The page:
Farms that produce corn, soybeans, milk, and beef were all suffering due to low global demand and low prices before the trade war, according to economists, but president Trump’s trade war is making the problem even worse by exacerbating the weaknesses in the American economy. China has retaliated against the tariffs by slapping billions of dollars worth of tariffs on United States agriculture exports in response to Trump’s tariffs on Chinese products. Other countries, including Canada, have also added duties to US agriculture products in response to Trump’s tariffs on all imported steel and aluminum.

Most Americans want to have hope, but when they look at our economic situation all they see is a very bleak future.

And in some parts of the nation, there still hasn’t been any sort of a “recovery” from the last recession.  For example, a recent Bloomberg article took a hard look at what conditions are currently like in eastern Kentucky…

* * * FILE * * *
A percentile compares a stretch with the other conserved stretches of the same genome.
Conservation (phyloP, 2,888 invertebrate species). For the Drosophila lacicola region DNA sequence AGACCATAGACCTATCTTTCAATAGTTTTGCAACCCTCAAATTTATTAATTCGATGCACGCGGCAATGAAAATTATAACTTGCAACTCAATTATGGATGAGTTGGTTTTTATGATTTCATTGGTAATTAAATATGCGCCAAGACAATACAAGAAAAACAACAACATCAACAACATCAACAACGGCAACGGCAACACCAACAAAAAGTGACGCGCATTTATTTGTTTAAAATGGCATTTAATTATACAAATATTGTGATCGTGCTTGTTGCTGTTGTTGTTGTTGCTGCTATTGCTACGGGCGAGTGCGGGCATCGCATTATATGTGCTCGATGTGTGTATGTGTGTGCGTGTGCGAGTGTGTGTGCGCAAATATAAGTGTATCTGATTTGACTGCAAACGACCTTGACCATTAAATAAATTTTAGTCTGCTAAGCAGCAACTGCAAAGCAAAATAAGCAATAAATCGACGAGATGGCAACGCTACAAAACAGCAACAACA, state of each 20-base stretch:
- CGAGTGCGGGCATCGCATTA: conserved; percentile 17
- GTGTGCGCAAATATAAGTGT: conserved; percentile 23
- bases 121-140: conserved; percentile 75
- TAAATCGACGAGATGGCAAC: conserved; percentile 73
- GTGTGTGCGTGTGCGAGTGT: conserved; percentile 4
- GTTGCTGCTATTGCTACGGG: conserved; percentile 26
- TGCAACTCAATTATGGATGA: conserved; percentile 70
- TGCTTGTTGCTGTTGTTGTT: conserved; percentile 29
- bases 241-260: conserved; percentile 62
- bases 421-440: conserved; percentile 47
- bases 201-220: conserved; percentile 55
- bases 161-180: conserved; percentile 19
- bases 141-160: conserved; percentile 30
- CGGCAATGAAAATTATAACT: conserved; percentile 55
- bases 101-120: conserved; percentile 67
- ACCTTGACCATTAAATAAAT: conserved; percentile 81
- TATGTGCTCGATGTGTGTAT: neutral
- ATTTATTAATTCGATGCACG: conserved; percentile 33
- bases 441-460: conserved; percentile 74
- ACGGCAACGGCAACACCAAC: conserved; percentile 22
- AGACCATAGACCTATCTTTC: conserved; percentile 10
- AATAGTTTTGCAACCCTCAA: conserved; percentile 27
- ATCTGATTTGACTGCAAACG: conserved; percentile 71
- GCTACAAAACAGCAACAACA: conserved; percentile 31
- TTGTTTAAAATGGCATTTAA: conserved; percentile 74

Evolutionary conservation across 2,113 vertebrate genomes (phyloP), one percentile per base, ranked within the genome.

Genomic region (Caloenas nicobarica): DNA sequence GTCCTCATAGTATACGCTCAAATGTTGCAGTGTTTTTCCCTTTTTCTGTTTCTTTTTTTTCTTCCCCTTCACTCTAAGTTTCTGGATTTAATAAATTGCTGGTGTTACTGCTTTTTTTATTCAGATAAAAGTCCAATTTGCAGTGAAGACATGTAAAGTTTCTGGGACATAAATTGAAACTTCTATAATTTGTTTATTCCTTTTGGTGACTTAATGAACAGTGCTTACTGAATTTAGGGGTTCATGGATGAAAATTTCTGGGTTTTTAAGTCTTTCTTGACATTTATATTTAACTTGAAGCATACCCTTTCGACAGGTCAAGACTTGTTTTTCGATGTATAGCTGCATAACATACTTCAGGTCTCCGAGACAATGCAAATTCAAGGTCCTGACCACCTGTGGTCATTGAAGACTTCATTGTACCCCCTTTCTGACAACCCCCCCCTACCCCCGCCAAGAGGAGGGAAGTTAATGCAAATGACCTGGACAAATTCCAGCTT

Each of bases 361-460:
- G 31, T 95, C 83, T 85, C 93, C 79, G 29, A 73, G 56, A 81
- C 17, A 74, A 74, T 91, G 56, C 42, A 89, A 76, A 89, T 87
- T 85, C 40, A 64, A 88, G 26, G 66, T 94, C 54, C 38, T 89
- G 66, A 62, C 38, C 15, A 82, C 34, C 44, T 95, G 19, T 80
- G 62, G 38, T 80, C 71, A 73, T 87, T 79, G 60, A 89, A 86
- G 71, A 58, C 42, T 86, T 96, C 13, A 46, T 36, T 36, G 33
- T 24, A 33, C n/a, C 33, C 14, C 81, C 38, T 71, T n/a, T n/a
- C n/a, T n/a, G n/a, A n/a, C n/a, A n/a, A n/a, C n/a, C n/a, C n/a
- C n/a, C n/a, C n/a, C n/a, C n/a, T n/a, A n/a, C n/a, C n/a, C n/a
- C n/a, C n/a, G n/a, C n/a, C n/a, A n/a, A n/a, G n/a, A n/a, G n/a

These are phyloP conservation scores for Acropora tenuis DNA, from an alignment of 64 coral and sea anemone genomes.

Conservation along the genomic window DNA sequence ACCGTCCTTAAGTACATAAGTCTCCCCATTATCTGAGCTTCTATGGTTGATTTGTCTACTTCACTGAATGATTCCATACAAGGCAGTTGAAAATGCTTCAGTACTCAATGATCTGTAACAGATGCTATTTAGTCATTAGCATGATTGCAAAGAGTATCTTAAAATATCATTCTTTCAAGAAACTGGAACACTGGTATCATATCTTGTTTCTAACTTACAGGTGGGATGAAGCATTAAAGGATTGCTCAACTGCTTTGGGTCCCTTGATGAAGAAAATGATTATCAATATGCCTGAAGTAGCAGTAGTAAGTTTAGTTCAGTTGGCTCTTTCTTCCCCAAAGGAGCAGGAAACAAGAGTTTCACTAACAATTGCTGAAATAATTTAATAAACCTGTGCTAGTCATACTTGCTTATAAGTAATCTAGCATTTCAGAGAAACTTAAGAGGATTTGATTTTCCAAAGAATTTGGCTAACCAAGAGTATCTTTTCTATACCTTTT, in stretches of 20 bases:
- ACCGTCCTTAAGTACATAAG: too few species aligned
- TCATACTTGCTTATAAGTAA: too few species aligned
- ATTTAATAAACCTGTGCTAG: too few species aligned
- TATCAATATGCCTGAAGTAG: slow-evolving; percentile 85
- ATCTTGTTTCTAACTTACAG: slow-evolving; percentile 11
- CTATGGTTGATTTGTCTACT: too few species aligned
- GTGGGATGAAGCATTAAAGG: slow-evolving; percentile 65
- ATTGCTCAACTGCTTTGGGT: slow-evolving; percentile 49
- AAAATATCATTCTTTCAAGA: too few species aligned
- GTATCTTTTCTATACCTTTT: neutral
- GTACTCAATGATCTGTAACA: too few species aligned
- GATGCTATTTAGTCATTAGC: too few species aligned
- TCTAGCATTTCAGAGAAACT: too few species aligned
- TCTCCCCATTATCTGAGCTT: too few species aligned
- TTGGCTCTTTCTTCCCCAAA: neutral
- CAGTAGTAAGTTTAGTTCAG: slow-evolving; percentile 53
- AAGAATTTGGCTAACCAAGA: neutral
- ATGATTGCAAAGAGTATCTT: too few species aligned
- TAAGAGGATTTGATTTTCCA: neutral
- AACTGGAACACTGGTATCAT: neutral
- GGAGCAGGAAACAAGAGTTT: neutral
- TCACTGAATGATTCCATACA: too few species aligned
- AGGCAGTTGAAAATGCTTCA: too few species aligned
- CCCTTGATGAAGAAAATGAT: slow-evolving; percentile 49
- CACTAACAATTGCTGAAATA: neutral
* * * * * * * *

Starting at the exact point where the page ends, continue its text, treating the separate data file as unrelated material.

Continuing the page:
Tiffany Hensley’s drive home takes her through some picturesque scenery, and an ugly economy.

“The first thing you see when you get down here is beauty,” says Hensley, midway through her shift at a diner in the rolling hills of eastern Kentucky. “But then you get to looking around. It’s real rough.’’

Of course eastern Kentucky is far from alone.  Yes, coastal cities such as San Francisco and New York have prospered in recent years, but rural communities all across America have been deeply suffering.

And now economic conditions are deteriorating once again nationally, and things are about to get a whole lot tougher for everyone.

About the author: Michael Snyder is a nationally syndicated writer, media personality and political activist. He is publisher of The Most Important News and the author of four books including The Beginning Of The End and Living A Life That Really Matters.